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264 of 292 people found the following review helpful By A Fan on October 15, 2004
Format: DVD
You are willing to invest 13 hours in a richly-textured, beautifully-cast and acted drama. Do not mistake this for a typical crime show. You can't just pop in the disc and expect entertainment without investing your full attention. This has the depth and detail of a well-written novel and I find myself watching each episode multiple times to absorb the nuance of the storytelling. I cannot praise this show enough. David Simon has amde a commitment to not dumbing-down his content, but it's a two-way street and you can't expect to catch little snippets of the show and understand what's going on. However, some of those little snippets are worth the price of admission themselves. Also fun to watch considering that two of the leads, Dominic West and Idris Elba are Brits, but they speak Bawlmer-style without a hitch. I have loved the Sopranos from the very first episode, but "The Wire" may well be the best television ever.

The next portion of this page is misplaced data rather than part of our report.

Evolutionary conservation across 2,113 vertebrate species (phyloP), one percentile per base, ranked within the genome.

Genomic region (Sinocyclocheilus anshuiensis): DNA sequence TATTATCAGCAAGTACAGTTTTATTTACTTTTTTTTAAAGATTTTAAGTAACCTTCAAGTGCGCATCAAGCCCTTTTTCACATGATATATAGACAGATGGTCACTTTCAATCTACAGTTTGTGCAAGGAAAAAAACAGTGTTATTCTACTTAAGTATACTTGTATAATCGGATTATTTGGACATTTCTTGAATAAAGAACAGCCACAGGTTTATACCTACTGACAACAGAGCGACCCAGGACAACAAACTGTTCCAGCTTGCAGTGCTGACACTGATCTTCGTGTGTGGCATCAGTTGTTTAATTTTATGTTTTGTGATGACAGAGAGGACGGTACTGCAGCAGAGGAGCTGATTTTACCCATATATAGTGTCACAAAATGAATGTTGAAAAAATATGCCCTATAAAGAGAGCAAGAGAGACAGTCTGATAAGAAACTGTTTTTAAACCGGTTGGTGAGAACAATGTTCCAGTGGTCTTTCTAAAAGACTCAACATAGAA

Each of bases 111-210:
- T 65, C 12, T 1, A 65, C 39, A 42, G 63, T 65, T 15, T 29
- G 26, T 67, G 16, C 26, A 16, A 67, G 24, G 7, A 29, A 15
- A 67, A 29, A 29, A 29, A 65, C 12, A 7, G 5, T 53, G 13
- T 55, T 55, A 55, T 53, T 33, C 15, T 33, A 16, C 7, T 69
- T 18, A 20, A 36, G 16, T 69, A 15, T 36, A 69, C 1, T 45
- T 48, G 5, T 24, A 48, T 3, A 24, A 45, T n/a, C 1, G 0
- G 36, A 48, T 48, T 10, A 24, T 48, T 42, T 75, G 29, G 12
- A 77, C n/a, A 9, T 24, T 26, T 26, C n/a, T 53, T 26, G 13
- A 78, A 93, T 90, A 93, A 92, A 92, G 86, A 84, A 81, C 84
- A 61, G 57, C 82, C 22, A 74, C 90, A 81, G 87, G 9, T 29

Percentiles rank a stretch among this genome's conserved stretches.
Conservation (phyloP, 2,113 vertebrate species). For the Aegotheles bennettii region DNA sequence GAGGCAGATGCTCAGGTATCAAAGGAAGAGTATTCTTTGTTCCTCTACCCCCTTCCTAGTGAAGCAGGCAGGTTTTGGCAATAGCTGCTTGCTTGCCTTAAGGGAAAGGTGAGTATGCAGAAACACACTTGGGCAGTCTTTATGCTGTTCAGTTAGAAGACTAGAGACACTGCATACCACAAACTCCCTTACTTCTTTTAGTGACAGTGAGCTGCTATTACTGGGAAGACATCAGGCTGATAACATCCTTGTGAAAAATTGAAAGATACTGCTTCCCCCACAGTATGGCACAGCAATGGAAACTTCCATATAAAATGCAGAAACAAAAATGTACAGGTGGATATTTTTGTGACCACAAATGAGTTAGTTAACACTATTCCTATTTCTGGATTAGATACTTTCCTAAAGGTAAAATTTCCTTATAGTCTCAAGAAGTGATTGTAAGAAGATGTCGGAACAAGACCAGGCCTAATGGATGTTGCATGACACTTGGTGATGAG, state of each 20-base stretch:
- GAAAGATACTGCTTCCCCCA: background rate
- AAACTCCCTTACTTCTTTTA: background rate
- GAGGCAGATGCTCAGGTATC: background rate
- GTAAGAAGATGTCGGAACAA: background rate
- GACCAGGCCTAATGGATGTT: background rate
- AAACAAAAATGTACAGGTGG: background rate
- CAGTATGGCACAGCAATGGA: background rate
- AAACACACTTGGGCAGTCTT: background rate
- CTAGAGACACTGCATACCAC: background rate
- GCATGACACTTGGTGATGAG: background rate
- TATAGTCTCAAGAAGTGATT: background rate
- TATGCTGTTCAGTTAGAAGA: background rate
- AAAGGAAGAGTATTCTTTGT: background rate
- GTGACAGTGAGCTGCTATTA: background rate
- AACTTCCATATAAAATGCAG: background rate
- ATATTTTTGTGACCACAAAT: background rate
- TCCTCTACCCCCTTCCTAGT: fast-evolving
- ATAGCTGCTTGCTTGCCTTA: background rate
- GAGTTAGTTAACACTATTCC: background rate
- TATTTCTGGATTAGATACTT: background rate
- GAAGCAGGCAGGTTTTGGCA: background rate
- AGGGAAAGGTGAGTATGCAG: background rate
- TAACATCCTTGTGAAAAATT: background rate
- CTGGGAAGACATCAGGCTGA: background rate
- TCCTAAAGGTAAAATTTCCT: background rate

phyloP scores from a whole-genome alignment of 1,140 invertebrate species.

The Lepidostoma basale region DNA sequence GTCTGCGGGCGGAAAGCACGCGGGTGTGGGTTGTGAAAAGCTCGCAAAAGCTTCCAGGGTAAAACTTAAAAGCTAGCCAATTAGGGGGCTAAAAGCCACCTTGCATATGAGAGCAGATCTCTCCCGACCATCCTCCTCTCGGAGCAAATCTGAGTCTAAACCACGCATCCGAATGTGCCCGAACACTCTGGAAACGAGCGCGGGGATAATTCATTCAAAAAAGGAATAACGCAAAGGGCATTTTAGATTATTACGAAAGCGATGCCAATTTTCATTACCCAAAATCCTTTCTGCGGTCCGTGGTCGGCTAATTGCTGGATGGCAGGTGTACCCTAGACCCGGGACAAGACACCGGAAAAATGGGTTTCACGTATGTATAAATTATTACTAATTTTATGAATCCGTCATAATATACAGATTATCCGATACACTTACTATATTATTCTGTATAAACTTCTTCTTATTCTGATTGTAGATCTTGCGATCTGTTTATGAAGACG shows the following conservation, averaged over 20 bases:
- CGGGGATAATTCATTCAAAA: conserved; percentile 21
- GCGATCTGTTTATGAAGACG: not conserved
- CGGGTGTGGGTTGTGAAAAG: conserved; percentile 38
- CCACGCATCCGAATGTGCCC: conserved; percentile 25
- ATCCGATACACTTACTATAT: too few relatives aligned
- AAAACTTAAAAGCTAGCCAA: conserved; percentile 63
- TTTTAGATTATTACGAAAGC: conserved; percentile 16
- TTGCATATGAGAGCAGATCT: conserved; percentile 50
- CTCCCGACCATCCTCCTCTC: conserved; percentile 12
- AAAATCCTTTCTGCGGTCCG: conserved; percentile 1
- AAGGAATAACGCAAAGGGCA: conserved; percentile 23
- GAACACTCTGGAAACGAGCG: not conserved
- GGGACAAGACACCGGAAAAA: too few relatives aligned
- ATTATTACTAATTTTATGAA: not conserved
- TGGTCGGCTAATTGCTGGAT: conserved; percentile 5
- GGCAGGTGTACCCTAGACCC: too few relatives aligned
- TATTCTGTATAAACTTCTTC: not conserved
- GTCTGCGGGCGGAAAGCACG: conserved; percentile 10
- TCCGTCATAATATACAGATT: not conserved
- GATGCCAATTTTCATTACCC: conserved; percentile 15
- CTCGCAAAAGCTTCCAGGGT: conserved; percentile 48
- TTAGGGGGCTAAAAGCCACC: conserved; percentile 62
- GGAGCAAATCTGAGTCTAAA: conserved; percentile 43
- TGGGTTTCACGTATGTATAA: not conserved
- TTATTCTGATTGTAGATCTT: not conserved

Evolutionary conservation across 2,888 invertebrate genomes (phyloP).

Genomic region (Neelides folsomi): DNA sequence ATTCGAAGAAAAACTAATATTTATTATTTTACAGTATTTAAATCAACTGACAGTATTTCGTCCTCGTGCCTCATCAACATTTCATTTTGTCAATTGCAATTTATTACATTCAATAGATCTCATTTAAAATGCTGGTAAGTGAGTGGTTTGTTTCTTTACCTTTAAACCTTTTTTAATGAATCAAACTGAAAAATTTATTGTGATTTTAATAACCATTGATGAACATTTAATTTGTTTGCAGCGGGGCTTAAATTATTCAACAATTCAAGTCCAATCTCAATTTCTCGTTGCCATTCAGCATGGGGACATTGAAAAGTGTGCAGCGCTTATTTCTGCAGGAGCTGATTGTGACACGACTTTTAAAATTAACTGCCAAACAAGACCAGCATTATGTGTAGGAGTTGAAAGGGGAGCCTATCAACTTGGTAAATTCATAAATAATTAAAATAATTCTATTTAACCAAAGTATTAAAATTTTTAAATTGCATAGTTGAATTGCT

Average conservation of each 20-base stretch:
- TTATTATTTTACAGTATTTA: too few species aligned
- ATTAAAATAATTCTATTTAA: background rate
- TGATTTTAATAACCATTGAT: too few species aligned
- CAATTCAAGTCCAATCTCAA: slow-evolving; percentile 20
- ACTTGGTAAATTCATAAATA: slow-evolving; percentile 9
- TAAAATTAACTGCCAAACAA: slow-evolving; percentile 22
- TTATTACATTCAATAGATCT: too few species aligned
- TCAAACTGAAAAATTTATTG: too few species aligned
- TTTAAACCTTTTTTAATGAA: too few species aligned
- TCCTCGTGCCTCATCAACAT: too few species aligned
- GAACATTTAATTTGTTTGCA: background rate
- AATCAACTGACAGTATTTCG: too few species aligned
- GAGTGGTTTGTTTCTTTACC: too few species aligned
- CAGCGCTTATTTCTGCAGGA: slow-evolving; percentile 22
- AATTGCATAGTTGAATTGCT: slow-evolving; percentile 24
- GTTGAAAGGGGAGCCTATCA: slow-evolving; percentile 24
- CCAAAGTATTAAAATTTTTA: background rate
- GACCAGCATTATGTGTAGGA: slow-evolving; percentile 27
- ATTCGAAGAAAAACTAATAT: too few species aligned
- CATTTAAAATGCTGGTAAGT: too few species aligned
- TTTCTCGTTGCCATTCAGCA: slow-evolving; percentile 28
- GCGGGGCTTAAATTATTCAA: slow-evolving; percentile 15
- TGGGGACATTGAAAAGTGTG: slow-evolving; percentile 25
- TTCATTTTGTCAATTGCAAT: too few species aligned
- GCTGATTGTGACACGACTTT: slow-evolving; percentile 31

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128 of 146 people found the following review helpful By JunkyardMessiah on September 29, 2004
Format: DVD
The Wire is HBO again hitting it straight out of the ball park. Just like Oz and the Corner (two of HBO's other critically acclaimed but under-appreciated dramas) the Wire makes your heart bleed for the "bad" guys, makes them and the people that chase them seem, at the end of the day, human-- flawed, fragile, evil, in need of redemption, and in some cases, better off with a bullet in the brain. This first season was great, and the second season managed to be even better.